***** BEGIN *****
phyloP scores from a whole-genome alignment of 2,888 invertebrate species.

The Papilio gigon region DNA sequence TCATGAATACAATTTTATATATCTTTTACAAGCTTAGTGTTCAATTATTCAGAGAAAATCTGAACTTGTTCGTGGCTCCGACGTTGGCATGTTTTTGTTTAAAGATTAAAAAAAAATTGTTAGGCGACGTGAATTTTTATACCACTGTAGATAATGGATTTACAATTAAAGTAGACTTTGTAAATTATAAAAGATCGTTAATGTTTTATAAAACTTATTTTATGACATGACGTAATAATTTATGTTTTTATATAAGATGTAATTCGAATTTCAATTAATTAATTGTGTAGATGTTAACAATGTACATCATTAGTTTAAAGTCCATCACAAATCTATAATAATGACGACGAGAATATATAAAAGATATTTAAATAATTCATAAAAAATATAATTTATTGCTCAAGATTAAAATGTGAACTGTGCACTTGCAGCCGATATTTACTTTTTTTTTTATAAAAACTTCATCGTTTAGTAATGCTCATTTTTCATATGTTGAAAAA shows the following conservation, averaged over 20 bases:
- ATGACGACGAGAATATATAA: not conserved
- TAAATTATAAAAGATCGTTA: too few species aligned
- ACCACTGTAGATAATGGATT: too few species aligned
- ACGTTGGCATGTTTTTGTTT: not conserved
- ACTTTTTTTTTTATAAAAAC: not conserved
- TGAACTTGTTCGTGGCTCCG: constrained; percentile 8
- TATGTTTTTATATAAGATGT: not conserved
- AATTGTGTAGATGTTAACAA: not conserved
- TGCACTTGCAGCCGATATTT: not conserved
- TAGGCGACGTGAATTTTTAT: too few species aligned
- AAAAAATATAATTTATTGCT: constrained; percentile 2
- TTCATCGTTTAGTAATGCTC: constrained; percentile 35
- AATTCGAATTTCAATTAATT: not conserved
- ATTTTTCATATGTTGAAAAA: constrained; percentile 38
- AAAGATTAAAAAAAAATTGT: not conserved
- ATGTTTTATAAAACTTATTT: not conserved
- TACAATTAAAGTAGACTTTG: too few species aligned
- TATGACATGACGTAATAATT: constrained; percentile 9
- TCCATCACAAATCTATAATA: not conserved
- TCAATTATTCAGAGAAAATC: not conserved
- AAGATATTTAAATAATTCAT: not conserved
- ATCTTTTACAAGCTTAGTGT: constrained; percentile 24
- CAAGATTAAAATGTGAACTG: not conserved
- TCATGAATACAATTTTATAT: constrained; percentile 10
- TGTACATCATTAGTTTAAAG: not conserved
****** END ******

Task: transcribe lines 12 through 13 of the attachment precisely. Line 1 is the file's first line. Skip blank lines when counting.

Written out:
- TAGGCGACGTGAATTTTTAT: too few species aligned
- AAAAAATATAATTTATTGCT: constrained; percentile 2